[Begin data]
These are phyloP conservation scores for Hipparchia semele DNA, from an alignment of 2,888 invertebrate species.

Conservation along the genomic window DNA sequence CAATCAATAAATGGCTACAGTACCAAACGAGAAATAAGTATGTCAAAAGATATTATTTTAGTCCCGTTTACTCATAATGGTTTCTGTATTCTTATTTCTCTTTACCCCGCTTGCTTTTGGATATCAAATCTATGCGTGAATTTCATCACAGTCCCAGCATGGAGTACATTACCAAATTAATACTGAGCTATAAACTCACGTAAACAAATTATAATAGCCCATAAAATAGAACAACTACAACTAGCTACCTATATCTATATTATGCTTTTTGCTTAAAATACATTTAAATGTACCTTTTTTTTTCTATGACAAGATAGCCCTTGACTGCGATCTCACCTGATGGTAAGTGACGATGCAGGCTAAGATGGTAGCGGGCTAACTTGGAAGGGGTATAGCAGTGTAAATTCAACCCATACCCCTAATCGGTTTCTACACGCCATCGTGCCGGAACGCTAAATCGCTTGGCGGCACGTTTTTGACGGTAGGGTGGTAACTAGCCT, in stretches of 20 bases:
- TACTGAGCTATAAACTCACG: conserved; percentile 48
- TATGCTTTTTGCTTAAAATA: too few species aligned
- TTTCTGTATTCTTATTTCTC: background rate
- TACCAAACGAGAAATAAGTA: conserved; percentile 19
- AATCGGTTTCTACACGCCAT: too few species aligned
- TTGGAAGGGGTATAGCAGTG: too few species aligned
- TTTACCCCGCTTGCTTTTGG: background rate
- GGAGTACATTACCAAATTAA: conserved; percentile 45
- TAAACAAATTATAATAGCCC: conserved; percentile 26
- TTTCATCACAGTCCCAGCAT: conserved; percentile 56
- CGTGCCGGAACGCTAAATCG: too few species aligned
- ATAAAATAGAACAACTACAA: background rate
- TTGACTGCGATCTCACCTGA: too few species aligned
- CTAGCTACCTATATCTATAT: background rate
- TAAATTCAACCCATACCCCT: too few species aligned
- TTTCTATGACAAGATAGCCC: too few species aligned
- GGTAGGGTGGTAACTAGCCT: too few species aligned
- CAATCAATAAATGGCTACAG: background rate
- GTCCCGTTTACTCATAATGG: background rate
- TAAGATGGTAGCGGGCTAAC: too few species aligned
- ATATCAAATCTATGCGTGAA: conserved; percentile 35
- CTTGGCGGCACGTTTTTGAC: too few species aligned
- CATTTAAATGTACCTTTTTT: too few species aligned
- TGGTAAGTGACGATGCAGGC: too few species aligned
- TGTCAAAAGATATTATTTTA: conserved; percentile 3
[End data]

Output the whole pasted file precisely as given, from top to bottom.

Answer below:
These are phyloP conservation scores for Hipparchia semele DNA, from an alignment of 2,888 invertebrate species.

Conservation along the genomic window DNA sequence CAATCAATAAATGGCTACAGTACCAAACGAGAAATAAGTATGTCAAAAGATATTATTTTAGTCCCGTTTACTCATAATGGTTTCTGTATTCTTATTTCTCTTTACCCCGCTTGCTTTTGGATATCAAATCTATGCGTGAATTTCATCACAGTCCCAGCATGGAGTACATTACCAAATTAATACTGAGCTATAAACTCACGTAAACAAATTATAATAGCCCATAAAATAGAACAACTACAACTAGCTACCTATATCTATATTATGCTTTTTGCTTAAAATACATTTAAATGTACCTTTTTTTTTCTATGACAAGATAGCCCTTGACTGCGATCTCACCTGATGGTAAGTGACGATGCAGGCTAAGATGGTAGCGGGCTAACTTGGAAGGGGTATAGCAGTGTAAATTCAACCCATACCCCTAATCGGTTTCTACACGCCATCGTGCCGGAACGCTAAATCGCTTGGCGGCACGTTTTTGACGGTAGGGTGGTAACTAGCCT, in stretches of 20 bases:
- TACTGAGCTATAAACTCACG: conserved; percentile 48
- TATGCTTTTTGCTTAAAATA: too few species aligned
- TTTCTGTATTCTTATTTCTC: background rate
- TACCAAACGAGAAATAAGTA: conserved; percentile 19
- AATCGGTTTCTACACGCCAT: too few species aligned
- TTGGAAGGGGTATAGCAGTG: too few species aligned
- TTTACCCCGCTTGCTTTTGG: background rate
- GGAGTACATTACCAAATTAA: conserved; percentile 45
- TAAACAAATTATAATAGCCC: conserved; percentile 26
- TTTCATCACAGTCCCAGCAT: conserved; percentile 56
- CGTGCCGGAACGCTAAATCG: too few species aligned
- ATAAAATAGAACAACTACAA: background rate
- TTGACTGCGATCTCACCTGA: too few species aligned
- CTAGCTACCTATATCTATAT: background rate
- TAAATTCAACCCATACCCCT: too few species aligned
- TTTCTATGACAAGATAGCCC: too few species aligned
- GGTAGGGTGGTAACTAGCCT: too few species aligned
- CAATCAATAAATGGCTACAG: background rate
- GTCCCGTTTACTCATAATGG: background rate
- TAAGATGGTAGCGGGCTAAC: too few species aligned
- ATATCAAATCTATGCGTGAA: conserved; percentile 35
- CTTGGCGGCACGTTTTTGAC: too few species aligned
- CATTTAAATGTACCTTTTTT: too few species aligned
- TGGTAAGTGACGATGCAGGC: too few species aligned
- TGTCAAAAGATATTATTTTA: conserved; percentile 3